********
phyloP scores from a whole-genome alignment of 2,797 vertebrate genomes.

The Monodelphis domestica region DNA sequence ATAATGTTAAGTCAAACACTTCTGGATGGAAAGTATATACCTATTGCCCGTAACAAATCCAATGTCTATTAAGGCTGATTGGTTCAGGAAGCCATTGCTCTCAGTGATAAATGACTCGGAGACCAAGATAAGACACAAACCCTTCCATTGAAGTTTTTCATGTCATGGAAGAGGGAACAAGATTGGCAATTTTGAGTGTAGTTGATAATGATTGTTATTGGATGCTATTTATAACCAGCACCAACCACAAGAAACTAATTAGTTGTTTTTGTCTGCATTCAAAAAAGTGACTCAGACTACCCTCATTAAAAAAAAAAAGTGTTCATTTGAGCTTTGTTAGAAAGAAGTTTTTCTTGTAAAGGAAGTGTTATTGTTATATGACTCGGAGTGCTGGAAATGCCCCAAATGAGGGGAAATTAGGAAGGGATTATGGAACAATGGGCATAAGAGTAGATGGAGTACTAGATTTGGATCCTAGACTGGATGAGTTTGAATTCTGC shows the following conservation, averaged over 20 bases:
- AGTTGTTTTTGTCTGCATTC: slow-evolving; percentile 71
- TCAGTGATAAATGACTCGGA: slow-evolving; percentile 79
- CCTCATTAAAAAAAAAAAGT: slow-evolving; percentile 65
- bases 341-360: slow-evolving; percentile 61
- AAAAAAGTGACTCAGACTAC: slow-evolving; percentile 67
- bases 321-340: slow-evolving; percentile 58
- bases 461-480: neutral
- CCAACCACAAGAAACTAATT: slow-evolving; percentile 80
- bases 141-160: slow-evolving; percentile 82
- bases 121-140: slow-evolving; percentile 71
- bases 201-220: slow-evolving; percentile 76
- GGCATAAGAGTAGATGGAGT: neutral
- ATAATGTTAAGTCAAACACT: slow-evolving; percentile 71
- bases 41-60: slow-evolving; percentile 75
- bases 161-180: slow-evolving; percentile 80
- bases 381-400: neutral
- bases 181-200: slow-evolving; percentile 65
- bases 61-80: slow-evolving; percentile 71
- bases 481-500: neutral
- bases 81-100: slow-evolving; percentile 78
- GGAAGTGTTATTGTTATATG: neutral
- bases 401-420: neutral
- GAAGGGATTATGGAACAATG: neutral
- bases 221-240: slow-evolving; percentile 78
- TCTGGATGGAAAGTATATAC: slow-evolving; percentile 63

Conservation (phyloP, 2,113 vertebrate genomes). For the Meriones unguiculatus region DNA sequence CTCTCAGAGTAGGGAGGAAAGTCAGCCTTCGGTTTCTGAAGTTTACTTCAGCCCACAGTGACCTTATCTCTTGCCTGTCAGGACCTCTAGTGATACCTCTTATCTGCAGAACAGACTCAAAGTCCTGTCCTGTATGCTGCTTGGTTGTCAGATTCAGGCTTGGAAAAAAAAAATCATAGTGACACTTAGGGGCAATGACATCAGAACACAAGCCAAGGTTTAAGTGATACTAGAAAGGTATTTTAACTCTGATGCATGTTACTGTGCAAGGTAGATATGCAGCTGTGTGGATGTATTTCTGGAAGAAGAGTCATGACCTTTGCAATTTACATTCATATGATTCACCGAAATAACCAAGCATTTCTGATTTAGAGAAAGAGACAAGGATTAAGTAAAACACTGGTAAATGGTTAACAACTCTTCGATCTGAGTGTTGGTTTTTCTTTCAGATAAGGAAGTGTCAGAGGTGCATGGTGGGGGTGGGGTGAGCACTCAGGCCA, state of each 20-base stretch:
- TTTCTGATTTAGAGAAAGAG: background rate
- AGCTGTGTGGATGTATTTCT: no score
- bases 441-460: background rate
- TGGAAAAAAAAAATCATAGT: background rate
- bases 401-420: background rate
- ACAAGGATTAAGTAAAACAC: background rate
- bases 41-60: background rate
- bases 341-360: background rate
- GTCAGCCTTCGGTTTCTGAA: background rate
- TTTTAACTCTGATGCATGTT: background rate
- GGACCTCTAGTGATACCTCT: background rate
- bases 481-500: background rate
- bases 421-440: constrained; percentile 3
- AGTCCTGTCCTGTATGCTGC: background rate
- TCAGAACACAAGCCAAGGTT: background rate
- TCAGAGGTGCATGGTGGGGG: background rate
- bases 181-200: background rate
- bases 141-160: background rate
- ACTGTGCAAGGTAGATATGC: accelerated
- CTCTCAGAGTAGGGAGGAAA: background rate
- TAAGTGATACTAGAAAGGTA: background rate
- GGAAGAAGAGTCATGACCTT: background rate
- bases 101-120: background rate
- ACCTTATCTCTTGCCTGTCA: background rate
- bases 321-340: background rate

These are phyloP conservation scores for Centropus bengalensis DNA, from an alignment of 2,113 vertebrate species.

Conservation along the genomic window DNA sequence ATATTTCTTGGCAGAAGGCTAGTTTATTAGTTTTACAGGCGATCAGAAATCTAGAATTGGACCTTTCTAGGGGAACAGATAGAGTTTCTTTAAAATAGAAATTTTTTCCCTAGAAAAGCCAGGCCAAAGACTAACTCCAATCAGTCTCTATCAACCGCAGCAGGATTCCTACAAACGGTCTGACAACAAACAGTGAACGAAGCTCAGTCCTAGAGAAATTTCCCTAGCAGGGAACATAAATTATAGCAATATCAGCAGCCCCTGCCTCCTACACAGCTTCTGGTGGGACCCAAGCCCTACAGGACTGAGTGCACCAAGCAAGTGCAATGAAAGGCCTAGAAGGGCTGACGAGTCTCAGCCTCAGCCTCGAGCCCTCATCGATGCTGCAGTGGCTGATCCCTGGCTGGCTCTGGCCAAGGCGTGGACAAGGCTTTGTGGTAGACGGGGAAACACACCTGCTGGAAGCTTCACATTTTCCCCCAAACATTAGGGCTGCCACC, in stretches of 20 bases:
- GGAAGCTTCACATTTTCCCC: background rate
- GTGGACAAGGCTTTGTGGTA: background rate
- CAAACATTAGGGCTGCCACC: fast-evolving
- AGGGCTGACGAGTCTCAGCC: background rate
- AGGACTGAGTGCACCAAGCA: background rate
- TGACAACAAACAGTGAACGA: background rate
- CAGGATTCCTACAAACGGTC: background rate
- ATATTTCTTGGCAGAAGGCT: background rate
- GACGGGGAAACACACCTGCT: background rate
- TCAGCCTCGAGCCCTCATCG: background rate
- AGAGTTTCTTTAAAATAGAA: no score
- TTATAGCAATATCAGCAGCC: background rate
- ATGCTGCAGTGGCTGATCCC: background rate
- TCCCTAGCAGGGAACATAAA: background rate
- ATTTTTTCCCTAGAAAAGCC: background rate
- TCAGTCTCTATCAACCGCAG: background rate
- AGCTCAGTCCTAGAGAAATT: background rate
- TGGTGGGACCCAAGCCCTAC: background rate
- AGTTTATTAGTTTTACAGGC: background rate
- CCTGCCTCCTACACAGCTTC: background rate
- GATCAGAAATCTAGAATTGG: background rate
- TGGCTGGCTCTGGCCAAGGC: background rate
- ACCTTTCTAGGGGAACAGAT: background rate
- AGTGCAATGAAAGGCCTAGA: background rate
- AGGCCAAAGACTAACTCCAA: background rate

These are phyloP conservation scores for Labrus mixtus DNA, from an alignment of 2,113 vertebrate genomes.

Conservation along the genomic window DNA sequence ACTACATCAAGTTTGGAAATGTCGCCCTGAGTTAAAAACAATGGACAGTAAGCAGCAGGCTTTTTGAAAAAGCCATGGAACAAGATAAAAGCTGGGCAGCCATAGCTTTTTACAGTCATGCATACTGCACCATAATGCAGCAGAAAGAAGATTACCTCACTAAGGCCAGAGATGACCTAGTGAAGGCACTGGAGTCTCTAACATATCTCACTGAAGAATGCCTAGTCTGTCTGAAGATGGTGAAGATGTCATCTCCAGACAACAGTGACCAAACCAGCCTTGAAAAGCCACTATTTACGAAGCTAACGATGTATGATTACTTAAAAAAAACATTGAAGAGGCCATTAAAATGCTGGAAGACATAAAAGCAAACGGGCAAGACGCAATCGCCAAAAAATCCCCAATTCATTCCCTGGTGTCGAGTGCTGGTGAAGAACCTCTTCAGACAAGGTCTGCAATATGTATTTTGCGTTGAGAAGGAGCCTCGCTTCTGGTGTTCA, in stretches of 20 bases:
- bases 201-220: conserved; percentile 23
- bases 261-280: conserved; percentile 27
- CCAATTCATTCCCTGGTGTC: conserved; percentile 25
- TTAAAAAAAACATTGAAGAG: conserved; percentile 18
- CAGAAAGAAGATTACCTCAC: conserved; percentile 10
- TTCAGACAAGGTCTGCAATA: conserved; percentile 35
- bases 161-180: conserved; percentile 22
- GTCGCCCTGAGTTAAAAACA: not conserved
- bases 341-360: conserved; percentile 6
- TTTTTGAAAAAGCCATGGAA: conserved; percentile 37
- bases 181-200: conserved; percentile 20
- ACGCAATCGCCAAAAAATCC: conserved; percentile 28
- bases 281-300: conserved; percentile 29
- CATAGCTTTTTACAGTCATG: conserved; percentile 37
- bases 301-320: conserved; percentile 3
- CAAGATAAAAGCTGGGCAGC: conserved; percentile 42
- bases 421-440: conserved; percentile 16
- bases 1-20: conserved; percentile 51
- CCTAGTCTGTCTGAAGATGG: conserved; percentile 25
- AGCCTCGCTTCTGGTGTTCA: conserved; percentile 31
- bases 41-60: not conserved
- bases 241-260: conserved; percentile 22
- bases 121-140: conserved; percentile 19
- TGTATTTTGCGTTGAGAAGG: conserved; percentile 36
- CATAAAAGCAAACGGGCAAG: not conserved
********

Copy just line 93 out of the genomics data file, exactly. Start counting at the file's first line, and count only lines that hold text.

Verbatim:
- bases 181-200: conserved; percentile 20